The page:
20 March – 30 June 2014
As with duets in music, this exhibition created new, harmonious couplings of botanical art with items created between the 16th and 21st centuries from the Hunt Institute collections. The subjects of these pairings explored the parallels between works created for numerous botanical applications. They included works painted during expeditions and in native environs; plants of the Americas and introductions now cultivated for the garden; works that showcase the Eastern aesthetic and its modern influence; work of a classical style and more experimental and evocative processes; plants illustrated for agricultural and economic purposes and for their pure aesthetic; and work by historical masters and the contemporary artists they influenced.
The duets included works by the following artists: Pierre-Jean-François Turpin (1775–1840) and Irina G. Gai (1940–); Pierre-Joseph Redouté (1759–1840) and John Pastoriza-Piñol (1975–); unknown artist in the Hitchcock-Chase Collection of Grass Drawings and Marcel Jomphe (1955–); a work attributed to either Barbara Regina Dietzsch (1706–1783) or Johann Siegmund Dietzsch (1707–1779) and Damodar Lal Gurjar (1958); Imogen Cunningham (1883–1976) and Olivia Marie Braida (1948–); John Tyley (fl.ca.1802) and Martin J. Allen (1970); Jean-Louis Prévost (1760–1810) and Roderick McEwen (1932–1982); Georg Dionys Ehret (1708–1770) and Marilena Pistoia (1933–2017); Priscilla Susan Bury (also Mrs. Edward Bury; 1793–1869) and Margaret Ursula Mee (1909–1988); Joseph Prestele (1796–1867) and Elisabeth Dowle (1951–); Lou E. Hurst (also Mrs. Albert W. Lamb; 1883–1949) and Regine Hagedorn (1952–); Andrey Avinoff (1884–1949) and Albert G. Richards (1917–2010); Gérard van Spaendonck (1746–1822) and Rose Pellicano (1946–); Kokei or Kodo Yoshikawa (fl.1800s) and Aurora Tazza (1956); Leonardo Parasole (also Norsino; fl.1585) and Elliot Offner (1931–2010); John Curtis (1791–1862) and Anne Marie Trechslin (1927–2007); James Bolton (1735–1799) and Raphael Henri-Charles Ghislain (1928–); Balthasar Cattrani (1770–1810) and James M. Shull (1872–1948) in the USDA Forest Service Collection; Augusta Innes Withers (ca.1793–1860) and Claus Caspari (1911–1980); a work attributed to Atanasio Echeverría y Godoy (fl.1787–1803) in the Torner Collection of Sessé & Mociño Biological Illustrations and Lois Martin Povall (1905–1984); J. Watts (fl.1830) and Ruriko Kato (1935–); unknown artist and Bernard Pertchik (1924–1992) and Harriet Pertchik (1925–1988); unknown artist and Lilian Snelling (1879–1972); Pierre-Joseph Redouté (1759–1840) and Timothy C. Angell (1961–).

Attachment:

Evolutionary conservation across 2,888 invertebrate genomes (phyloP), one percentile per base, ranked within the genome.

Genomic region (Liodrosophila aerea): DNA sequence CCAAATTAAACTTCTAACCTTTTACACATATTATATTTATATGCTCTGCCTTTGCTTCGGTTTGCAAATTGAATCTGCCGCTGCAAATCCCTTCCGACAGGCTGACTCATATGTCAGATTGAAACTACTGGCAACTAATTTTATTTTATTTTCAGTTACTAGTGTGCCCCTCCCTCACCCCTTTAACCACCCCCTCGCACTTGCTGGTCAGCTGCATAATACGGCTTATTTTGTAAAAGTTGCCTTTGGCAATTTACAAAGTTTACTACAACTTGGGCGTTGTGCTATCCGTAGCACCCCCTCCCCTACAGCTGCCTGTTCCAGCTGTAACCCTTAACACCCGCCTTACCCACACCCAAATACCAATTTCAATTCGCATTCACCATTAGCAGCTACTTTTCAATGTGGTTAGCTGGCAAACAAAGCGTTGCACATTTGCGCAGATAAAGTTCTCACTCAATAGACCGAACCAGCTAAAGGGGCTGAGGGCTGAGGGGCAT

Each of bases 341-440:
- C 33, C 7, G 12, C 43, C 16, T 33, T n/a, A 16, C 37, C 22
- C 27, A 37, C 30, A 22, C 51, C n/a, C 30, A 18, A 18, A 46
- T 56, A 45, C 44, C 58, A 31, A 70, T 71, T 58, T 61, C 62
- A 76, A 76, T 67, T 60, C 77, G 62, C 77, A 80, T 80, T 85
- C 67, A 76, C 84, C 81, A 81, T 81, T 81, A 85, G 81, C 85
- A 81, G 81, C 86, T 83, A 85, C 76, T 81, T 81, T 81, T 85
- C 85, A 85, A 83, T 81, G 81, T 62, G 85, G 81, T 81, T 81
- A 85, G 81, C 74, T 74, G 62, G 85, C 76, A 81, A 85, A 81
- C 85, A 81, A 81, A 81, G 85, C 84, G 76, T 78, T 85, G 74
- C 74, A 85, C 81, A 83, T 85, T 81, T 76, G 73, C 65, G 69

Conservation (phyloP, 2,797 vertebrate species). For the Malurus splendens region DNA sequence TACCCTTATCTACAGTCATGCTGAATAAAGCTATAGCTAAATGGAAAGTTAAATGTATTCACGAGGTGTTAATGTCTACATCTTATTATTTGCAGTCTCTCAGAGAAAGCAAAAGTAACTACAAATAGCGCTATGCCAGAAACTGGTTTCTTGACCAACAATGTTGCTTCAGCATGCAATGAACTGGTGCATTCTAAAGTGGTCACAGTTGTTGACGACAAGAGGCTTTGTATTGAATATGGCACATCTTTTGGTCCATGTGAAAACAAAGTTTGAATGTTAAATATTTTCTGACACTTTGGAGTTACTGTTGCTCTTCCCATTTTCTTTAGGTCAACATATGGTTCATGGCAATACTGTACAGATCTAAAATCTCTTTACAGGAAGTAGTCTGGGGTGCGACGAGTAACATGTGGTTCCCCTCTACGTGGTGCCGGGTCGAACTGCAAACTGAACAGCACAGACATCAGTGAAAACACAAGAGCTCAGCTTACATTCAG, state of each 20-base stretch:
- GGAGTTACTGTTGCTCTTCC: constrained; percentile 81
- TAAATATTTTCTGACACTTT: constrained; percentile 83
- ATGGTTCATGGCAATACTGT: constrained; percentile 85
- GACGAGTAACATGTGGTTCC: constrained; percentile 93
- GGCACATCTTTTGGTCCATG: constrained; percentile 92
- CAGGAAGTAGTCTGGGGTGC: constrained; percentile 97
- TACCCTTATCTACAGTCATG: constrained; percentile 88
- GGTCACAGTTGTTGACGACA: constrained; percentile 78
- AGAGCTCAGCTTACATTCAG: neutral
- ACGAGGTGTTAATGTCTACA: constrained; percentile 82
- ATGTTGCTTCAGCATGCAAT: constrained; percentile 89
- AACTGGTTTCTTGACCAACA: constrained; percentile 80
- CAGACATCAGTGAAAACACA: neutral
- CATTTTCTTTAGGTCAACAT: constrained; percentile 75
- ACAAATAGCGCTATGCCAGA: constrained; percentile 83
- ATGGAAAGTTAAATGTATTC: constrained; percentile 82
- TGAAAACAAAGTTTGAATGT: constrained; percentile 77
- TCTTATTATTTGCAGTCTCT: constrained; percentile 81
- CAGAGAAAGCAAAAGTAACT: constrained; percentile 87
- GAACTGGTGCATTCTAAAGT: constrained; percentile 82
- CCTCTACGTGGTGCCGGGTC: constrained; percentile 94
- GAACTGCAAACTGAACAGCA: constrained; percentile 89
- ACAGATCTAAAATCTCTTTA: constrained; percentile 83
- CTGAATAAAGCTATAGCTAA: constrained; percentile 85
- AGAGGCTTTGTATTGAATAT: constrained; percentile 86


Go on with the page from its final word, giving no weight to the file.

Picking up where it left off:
On Thursday, 20 March 2014, 5–7 p.m., we held an opening reception. At 5:30 p.m. Curator of Art Lugene B. Bruno gave a short introduction to the exhibition in the gallery.
Open House 2014
In conjunction with Duets, the Hunt Institute held its annual Open House on Sunday, 29 June. We offered a talk, a gallery tour and opportunities to meet one-on-one with our staff to ask questions and see items in the collections. "Botanical exploration in the Americas" by Assistant Librarian Jeannette McDevitt, Curator of Art Lugene Bruno and Archivist J. Dustin Williams included curatorial conversations about three explorers to the Americas who were interested in medicinal and economic plants and ethnography. Displayed were related publications, original artwork and archival materials from the Hunt Institute collections. McDevitt featured Spain's 16th-century court physician Francisco Hernández (1514–1587), the first scientific explorer in the New World (1570–1577), with resulting publications; Bruno discussed the physician Martín de Sessé y Lacasta (1751–1808) and his work with Jose Mariano Mociño (1757–1820) during the Spanish Royal Expedition to New Spain (1787–1803) that explored the Caribbean, Mexico and northern Central America, showing the resulting illustrations intended for a published flora; and Williams talked about the botanist and plant collector William Andrew Archer (1894–1973) and his explorations in Mexico and Central and South America for the USDA in the 1930s, with field diaries, reports and photographs.
Cabinet of curiosities
On display during spring 2014 in our Cabinet of curiosities located in the lobby were the field notebooks of Emma Lucy Braun (1889–1971), author of the influential Deciduous Forests of Eastern North America (1950), from our Archives collection.